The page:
Two thirds of the lives saved would be guys and two thirds would be aged 75 or older, in accordance with the research.
The finding is presented on Hypertension 2016 Scientific Sessions at the American Heart Association’s Council.
Current guidelines recommend keeping systolic blood pressure below 140 mm Hg.
“When the treatment goal was lowered to a maximum of 120 mm HG, there was a huge decrease in mortality,” said Dr. Kramer, the study’s first writer. “Few other clinical interventions have this kind of large effect.”
(SPRINT stands for Systolic Blood Pressure Intervention Trial.)
Loyola University Medical Center was among the centers that enrolled patients in the SPRINT trial, which included ages 50 and older who had adults more than 9,350 high blood pressure and were at high risk for cardiovascular disease.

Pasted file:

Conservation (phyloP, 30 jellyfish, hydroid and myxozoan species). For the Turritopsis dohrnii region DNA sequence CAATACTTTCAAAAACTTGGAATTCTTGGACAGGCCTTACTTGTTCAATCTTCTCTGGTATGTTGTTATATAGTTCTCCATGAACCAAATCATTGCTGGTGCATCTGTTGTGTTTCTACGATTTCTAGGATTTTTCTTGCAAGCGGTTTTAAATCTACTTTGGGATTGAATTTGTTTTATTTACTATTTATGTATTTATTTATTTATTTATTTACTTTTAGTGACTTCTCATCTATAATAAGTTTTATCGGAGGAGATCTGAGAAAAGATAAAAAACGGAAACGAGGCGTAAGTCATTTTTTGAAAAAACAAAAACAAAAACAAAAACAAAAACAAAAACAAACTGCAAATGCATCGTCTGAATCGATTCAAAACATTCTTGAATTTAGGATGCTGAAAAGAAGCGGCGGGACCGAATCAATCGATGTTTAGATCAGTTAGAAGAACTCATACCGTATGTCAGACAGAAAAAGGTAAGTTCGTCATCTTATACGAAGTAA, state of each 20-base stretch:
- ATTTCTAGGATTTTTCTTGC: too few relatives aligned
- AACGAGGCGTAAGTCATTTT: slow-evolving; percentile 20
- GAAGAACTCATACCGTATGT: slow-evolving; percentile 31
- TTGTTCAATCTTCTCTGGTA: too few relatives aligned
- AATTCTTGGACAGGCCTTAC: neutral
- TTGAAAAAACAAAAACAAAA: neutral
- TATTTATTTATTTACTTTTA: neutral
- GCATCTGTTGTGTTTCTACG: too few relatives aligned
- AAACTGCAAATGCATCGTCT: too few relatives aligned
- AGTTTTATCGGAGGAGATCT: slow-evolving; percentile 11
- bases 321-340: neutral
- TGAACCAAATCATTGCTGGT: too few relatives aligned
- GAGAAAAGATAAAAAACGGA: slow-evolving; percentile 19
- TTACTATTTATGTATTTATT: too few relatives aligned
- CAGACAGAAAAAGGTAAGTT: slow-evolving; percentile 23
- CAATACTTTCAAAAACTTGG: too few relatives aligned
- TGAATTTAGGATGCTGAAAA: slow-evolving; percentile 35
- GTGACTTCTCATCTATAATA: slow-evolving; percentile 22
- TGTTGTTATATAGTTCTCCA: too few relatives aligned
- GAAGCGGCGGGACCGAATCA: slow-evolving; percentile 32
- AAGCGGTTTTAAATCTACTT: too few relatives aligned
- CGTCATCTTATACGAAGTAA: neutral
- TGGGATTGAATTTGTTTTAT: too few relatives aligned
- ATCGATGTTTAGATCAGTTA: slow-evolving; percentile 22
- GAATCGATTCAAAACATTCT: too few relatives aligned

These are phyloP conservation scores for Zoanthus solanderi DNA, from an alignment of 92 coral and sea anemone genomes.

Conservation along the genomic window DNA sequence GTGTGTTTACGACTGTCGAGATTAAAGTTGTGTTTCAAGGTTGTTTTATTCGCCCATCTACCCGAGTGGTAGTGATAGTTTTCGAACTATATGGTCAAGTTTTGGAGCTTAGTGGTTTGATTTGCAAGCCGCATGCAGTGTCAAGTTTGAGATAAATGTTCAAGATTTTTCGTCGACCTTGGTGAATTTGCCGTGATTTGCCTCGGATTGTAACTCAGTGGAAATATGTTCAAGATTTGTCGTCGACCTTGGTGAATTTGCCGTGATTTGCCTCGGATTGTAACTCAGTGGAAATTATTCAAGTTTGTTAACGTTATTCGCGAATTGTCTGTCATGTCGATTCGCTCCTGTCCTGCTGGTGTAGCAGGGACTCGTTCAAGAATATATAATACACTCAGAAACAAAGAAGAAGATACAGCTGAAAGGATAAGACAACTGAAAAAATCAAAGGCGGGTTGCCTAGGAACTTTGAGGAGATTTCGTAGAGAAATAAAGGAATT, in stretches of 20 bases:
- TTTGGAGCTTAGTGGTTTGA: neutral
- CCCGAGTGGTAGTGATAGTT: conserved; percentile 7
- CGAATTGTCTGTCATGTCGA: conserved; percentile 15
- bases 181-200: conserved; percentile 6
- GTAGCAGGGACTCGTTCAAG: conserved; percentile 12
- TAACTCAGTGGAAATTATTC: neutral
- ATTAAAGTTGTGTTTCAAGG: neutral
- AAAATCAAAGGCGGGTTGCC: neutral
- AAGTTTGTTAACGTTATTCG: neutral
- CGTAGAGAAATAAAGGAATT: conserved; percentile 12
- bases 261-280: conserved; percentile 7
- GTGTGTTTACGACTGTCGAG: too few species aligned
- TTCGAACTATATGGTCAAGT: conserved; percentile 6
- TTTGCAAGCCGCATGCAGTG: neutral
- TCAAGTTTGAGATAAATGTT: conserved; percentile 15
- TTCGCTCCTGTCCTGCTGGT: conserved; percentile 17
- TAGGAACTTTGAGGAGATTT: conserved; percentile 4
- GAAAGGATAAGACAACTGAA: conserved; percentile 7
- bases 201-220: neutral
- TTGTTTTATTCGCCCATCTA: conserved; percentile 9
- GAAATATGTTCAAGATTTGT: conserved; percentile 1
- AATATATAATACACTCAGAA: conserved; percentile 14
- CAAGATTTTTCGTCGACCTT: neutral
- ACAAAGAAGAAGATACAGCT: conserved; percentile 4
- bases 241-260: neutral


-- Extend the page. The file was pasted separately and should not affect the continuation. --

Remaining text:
The SPRINT trial found when systolic blood pressure was lowered to below 120 mm Hg, when compared with the normal care of lowering blood pressure to below 140 mm Hg, there was a 27% of decrease in mortality from all causes.
While saving lives, serious unwanted effects would be additionally caused by an intensive blood pressure regimen.
Most of the effects wouldn't be expected to have continuing consequences and could be reversible by lowering blood pressure drugs, Dr. Kramer said.
High blood pressure, or hypertension, is a leading risk factor for heart disease, stroke, kidney failure as well as other health problems.
An estimated 1 in 3 people in the United States has high blood pressure. Blood pressure is measured in millimeters of mercury (mm Hg).
Systolic blood pressure refers to the pressure in the arteries when the heart beats. The bottom number, diastolic, describes the pressure between beats.
Using data from the National Health & Nutrition Examination Survey, researchers discovered that more than 18.1 million American adults met the criteria of patients enrolled in the SPRINT trial. Get more health updates at Pain discussion forum